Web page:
It has been found that hospitalized COVID-19 patients have a greater risk of dying if they are men or are obese or have complications from diabetes or hypertension (University of Maryland School of Medicine, 2020).

Yet, use of the diabetes drug metformin — before a diagnosis of COVID-19 — is associated with a threefold decrease in mortality in COVID-19 patients with Type 2 diabetes (Crouse, et al. 2021).


[N]either BMI nor HbA1C were lower in metformin users who survived as compared to those who died (Table 4). While surprising, this is consistent with the notion that long-term glycemic control does not affect COVID-19 outcome.

While I understand at the moment that more investigation is needed to determine how Metformin helps, if BMI or HbA1C is not a contributing factor in the protective nature of Metformin, what other effects of Metformin on the body could be helping type 2 diabetics and how?


Crouse, A. B.; Grimes, T.; Li, P.; Might, M. Ovalle, F.; Shalev. A. (2021). Metformin Use Is Associated With Reduced Mortality in a Diverse Population With COVID-19 and Diabetes. Frontiers in Endocrinology 11(600439) https://doi.org/10.3389/fendo.2020.600439

University of Maryland School of Medicine. (2020). New study identifies greatest risk factors of mortality from COVID-19: Findings could help guide healthcare clinicians with managing hospitalized patients in the weeks ahead. ScienceDaily https://www.sciencedaily.com/releases/2020/12/201218152733.htm


The latter paper (Crouse, et al.) discusses this:

Interestingly, metformin has previously been shown to also have anti-inflammatory (16, 17) and anti-thrombotic effects (18, 19) and excessive inflammatory responses, e.g., cytokine storm as well as disseminated thromboembolic events have been recognized as deadly complications of COVID-19 infection (20–22). It is therefore tempting to speculate that by exerting some of its anti-fibrinolytic activities (18) and inhibiting inflammatory cytokines such as tumor necrosis factor alpha or interleukin-6 (16, 17), suspected to play a role in the immune response to COVID-19 (12), metformin might improve outcome.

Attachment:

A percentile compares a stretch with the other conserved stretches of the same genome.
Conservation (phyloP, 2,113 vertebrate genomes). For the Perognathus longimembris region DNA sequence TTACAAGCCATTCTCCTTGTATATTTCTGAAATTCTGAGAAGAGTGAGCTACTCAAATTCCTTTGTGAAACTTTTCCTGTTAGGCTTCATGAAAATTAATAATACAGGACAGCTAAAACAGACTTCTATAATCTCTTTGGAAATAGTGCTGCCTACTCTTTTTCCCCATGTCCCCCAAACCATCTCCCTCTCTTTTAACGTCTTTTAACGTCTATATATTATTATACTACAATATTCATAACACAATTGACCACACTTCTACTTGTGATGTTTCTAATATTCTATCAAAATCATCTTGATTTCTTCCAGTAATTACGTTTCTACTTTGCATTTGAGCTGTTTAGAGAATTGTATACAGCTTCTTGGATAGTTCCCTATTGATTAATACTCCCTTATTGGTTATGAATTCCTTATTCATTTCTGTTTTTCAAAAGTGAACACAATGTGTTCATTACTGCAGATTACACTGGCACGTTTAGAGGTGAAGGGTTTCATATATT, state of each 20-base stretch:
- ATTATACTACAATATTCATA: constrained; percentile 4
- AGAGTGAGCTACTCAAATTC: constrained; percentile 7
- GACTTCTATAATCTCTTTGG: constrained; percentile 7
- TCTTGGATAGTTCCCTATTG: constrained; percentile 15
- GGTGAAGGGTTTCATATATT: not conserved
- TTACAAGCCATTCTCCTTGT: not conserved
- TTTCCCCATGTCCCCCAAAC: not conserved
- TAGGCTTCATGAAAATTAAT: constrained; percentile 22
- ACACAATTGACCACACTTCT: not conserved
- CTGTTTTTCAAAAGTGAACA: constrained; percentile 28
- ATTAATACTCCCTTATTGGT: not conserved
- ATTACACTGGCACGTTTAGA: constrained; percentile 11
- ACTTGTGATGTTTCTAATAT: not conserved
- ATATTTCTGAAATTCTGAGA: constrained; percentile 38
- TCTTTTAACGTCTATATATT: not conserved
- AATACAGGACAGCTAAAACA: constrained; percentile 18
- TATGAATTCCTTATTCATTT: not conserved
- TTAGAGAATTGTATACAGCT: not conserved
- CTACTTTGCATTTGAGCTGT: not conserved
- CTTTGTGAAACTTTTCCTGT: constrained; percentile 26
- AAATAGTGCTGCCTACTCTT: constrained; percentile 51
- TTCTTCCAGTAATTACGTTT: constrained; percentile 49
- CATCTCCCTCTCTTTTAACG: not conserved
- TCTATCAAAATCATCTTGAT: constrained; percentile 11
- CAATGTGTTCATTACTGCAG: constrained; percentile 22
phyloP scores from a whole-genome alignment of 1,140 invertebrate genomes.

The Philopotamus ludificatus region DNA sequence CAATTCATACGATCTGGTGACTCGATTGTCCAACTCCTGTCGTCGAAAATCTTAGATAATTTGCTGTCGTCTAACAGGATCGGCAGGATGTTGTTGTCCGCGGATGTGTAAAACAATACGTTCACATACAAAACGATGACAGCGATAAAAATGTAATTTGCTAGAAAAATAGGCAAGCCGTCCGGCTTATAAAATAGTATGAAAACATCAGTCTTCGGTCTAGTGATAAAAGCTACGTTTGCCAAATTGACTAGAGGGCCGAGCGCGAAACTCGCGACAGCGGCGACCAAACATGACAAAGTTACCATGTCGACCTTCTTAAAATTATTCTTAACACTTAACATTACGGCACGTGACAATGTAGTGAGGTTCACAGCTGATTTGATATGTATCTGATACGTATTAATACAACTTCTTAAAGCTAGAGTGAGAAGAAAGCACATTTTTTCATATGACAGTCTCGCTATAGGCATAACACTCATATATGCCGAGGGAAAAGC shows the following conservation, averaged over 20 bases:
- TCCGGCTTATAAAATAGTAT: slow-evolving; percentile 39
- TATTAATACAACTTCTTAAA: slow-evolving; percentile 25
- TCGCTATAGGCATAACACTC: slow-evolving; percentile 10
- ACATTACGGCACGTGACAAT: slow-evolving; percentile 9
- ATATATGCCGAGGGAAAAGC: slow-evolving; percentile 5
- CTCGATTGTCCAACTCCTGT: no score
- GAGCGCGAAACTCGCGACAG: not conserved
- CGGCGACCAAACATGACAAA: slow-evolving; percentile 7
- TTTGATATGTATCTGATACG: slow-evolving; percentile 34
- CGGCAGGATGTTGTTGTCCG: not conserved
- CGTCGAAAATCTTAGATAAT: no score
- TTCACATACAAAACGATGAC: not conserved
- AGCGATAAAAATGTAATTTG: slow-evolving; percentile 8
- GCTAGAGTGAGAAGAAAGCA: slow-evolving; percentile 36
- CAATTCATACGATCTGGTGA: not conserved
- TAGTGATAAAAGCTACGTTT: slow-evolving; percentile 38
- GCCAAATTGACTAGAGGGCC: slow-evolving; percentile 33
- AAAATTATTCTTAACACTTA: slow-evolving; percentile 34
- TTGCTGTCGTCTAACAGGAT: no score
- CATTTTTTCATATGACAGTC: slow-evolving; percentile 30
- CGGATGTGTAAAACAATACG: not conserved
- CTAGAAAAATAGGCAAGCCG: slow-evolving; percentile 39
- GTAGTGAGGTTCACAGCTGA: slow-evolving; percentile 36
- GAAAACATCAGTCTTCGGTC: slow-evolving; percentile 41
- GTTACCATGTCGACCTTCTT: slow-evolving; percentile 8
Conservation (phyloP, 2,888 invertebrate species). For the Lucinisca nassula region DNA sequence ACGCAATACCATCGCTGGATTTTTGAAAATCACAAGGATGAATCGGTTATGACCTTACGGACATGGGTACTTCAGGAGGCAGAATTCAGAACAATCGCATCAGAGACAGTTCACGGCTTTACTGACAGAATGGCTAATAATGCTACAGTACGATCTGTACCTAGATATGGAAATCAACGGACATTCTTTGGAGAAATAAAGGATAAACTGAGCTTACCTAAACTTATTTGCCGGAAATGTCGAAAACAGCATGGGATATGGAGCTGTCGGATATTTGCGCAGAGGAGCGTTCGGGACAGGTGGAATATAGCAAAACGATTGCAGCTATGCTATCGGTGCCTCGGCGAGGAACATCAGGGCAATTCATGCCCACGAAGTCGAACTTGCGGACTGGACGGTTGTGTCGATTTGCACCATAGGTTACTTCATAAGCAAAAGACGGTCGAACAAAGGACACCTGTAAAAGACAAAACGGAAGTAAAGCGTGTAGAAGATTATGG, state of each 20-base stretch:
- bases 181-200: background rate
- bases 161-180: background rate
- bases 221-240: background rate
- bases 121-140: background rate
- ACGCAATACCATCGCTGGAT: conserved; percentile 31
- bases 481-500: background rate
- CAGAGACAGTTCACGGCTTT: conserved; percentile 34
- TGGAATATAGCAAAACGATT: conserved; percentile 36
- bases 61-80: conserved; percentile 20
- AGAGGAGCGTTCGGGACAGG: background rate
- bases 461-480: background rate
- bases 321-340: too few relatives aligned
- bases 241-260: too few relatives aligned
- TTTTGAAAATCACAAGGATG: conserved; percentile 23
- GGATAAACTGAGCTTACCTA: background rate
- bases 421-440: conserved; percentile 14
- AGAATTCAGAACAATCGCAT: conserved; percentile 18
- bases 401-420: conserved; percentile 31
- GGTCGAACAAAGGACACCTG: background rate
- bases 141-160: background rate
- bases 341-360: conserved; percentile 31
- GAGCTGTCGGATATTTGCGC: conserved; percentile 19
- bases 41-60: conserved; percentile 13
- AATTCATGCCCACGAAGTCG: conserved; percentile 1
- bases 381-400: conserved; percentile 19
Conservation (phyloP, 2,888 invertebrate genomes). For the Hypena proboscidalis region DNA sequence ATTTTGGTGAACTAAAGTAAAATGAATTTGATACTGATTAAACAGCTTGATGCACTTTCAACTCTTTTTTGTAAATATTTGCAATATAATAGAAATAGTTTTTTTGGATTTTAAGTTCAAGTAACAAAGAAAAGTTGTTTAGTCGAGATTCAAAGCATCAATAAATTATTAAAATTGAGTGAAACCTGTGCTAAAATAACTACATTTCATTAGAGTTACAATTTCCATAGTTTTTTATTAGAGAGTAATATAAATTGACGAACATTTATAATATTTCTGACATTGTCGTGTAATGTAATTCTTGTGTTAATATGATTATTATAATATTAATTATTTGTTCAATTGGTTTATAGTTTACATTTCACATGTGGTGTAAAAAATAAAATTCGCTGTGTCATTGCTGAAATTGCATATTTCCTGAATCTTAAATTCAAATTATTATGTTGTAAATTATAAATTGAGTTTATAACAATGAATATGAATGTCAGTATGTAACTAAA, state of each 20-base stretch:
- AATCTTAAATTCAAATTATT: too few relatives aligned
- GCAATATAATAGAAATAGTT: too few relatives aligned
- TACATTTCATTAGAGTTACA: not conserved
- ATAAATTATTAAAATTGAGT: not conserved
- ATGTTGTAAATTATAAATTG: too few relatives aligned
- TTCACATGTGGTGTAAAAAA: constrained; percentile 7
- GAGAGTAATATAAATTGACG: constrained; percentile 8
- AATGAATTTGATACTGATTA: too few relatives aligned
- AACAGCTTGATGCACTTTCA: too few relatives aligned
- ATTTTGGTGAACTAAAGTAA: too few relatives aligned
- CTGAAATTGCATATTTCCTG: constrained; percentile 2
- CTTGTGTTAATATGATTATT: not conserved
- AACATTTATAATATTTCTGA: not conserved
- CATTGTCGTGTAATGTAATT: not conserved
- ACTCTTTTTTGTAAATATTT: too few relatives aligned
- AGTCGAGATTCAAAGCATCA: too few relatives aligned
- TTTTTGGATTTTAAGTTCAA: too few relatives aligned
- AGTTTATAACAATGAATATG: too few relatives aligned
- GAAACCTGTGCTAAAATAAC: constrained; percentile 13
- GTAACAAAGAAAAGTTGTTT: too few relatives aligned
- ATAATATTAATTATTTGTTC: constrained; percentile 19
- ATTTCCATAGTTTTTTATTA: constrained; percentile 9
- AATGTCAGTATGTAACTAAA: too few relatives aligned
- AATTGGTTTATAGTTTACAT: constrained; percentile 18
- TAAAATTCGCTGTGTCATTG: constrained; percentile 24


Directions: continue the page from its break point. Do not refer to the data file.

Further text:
It wouldn't be surprising given that dexamethasone is basically used for that anti-thrombotic effect in treating Covid-19. I'm not sure how much of an anti-thrombotic effect metformin has in comparison; you may wan to check the refs cited in Crouse, et al.


The following information obtained by searching PUBMED is NOT a systematic review.

The search yields interesting information in support of the speculation by the previous answer (and by Crouse) that an effect of metformin in reducing the risk of mortality in patients with COVID-19 might be explained by an anti-thrombotic effect of metformin. One of the three identified studies (Xin) involving rats is cited by Crouse et al. The two epidemiologic studies provide direct evidence of a possible anti-thrombotic effect of metformin in humans.


Metformin in Experimental Study in Diabetic and Non-Diabetic Rats

In a study that involved rats with and without diabetes published in 2016, metformin treatment:

“significantly decreased the incidence of pulmonary embolism (Fig. 4G), reduced the weight and length of arterial and venous thrombus (Fig. 4A–F), prolonged the average time to occlusive thrombosis in FeCl3-induced inferior vena cava and carotid arteries injury (Supplementary Fig. 3C,D), and improved blood viscosity (Supplementary Table 1).”

Xin G, Wei Z, Ji C, et al. Metformin Uniquely Prevents Thrombosis by Inhibiting Platelet Activation and mtDNA Release. Sci Rep. 2016;6:36222. Published 2016 Nov 2. doi:10.1038/srep36222


Epidemiologic Studies in Humans

In a record linkage study based on data about 14,945 people with Type 2 diabetes published in 2014, the adjusted hazard ratio for deep vein thrombosis comparing 7,167 people who had a prescription for metformin with 7,778 people who had no prescription for metformin (matched by age, sex, and co-morbidity) was 0.43 (95% confidence interval 0.24-0.76).

Lu DY, Huang CC, Huang PH, et al. Metformin use in patients with type 2 diabetes mellitus is associated with reduced risk of deep vein thrombosis: a non-randomized, pair-matched cohort study. BMC Cardiovasc Disord. 2014;14:187. Published 2014 Dec 15. doi:10.1186/1471-2261-14-187


In an epidemiologic cohort study based on data from 277 patients age 65+ years with a venous thromboembolism that was published in 2020, the adjusted hazard ratio for recurrent venous thromboembolism was 0.16 (95% confidence interval 0.08-0.33) in patients who took metformin.

Aleidan FAS. The Cumulative Incidence and Risk Factors of Recurrent Venous Thromboembolism in the Elderly. Vasc Health Risk Manag. 2020;16:437-443. Published 2020 Oct 19. doi:10.2147/VHRM.S264814


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